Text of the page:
Democrats are coming under sharp criticism for turning this week's public funeral for Sen. Paul Wellstone into a political revival meeting, with former President Bill Clinton on hand to lead the cheers.
Which makes us wonder: Has Wellstone rolled over in his grave?
Scott Lauf and George Primbs, of the group Citizens Lobby, can't help but recall the Wellstone Senate staff member who was so outraged by Clinton's myriad scandals - not to mention his selling the liberal cause down the river - that he repeatedly showed up to rally in support of impeaching the president.
"There were at least three events where a Sen. Wellstone staffer showed up to help impeach Bill Clinton," Primbs says. "Even though Scott and (I) are conservatives, we welcomed the help wherever we could get it."
One such anti-Clinton rally took place at 17th Street and Pennsylvania Avenue, within view of the White House.
"At least the Wellstone people had a conscience," Primbs notes.
"Absolutely shameless," reacts political observer Jon Moseley, of Arlington, Va., echoing dozens of readers - Democrats and Republicans alike - who tuned into Tuesday's funeral in Minneapolis for Sen. Paul Wellstone. "It was an obscenity."
"This 'funeral' was so political it would make the Democratic National Convention every four years look nonpartisan," says Moseley. "Never have I seen such a disgusting display of exploitation. This was a pure campaign commercial for the Democratic Senate candidate, times 1,000. It was a campaign rally."
With Clinton and Friends all around,
The wrecked plane still on the ground,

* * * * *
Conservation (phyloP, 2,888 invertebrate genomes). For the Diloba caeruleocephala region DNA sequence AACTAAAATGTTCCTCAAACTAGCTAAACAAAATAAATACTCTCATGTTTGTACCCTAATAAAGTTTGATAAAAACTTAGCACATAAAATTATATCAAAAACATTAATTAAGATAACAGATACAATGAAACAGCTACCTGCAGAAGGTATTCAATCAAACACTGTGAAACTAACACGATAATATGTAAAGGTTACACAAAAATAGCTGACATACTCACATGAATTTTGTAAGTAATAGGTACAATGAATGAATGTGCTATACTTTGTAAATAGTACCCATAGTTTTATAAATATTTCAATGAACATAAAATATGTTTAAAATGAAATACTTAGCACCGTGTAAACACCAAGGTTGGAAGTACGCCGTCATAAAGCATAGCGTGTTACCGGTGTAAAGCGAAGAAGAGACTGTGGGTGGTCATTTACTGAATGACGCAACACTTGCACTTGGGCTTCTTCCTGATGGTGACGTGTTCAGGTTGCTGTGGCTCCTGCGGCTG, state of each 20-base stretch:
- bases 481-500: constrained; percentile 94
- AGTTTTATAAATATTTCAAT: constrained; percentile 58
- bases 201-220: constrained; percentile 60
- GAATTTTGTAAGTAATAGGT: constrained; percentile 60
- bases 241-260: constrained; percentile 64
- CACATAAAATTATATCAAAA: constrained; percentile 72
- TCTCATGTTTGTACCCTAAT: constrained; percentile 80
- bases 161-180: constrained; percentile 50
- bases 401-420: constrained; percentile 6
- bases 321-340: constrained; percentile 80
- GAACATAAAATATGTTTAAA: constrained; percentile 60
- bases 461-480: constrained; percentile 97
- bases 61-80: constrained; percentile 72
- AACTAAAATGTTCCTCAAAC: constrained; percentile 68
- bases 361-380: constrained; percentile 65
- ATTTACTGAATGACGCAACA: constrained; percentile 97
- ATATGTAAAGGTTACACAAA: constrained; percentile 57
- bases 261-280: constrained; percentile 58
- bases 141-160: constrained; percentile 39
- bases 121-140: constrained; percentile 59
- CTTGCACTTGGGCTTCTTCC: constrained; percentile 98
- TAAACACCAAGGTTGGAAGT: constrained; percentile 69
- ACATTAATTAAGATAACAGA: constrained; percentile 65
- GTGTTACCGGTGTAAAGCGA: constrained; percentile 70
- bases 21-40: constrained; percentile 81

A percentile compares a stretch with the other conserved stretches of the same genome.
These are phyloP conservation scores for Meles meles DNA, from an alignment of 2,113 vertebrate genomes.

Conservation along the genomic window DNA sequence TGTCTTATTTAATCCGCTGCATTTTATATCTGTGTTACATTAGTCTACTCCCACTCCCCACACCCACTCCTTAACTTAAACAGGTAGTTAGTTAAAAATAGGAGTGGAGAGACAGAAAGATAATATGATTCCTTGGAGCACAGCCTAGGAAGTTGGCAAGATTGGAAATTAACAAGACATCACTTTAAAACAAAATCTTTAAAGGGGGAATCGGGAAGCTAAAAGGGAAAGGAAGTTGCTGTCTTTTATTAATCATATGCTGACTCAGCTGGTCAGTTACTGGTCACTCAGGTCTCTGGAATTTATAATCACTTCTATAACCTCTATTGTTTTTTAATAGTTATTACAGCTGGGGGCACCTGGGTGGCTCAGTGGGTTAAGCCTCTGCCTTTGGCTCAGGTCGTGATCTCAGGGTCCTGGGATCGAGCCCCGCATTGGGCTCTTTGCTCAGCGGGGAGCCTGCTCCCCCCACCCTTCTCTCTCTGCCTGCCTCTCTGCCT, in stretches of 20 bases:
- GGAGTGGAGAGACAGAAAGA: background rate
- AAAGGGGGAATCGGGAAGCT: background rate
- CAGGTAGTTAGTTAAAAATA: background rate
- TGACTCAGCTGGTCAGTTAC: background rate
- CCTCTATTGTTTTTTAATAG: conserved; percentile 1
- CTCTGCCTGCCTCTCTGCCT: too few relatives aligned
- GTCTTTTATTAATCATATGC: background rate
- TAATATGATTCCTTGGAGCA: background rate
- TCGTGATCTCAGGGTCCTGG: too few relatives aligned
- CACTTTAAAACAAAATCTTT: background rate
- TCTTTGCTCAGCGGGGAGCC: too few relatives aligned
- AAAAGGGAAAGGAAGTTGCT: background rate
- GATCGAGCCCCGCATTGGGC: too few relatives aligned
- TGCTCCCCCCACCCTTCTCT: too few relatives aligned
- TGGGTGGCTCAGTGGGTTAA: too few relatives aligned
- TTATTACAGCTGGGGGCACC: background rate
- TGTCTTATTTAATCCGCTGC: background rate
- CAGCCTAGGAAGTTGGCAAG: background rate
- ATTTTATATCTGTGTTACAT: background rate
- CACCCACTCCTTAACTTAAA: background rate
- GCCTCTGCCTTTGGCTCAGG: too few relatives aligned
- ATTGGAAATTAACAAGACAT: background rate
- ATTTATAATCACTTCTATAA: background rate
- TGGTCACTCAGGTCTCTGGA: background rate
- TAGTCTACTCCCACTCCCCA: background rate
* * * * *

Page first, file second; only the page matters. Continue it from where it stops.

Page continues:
They ranted and raved,
Daddy's not in the grave,
They partied with the new candidate they found.
-- Reader John L., Houston, Texas
So can Democrats reclaim Capitol Hill?
After one man's survey of more than a dozen consultants from both major political parties, the best odds anyone would give of a Democratic takeover of the House next week is 1 in 5.
"And that was by a Republican," says Gregory Fossedal, chief investment officer of the Democratic Century Fund in Washington and a former editorial writer for The Wall Street Journal. "Most guesses ranged from zero to one in 10."
"They're all wrong," Fossedal writes in an op-ed piece for UPI. "The chance of an unexpected takeover of the House, or a gain of one or two seats in the Senate, by Democrats, is about one in three. The odds will move to 50-50 if Senator-elect Walter Mondale manages to articulate a reasonable Democratic economic agenda in the coming several days, during which he will have the national spotlight."
Still, Fossedal observes, by their own private admission neither campaign deserves to win.
"'We don't deserve to win,' a retiring GOP member of the House told me flatly three weeks ago. 'We don't, either,' a Democratic senator later conceded."
"The Democrats complained about Iraq but offered no real opposition," Fossedal says. "Neither party has an economic growth plan amidst the largest stock market decline in three generations. Republicans offer 'terrorism risk insurance,' and talk of another relatively small tax cut, the new one to be focused on investors. Democrats scoff at Bush's economics but have no real counter."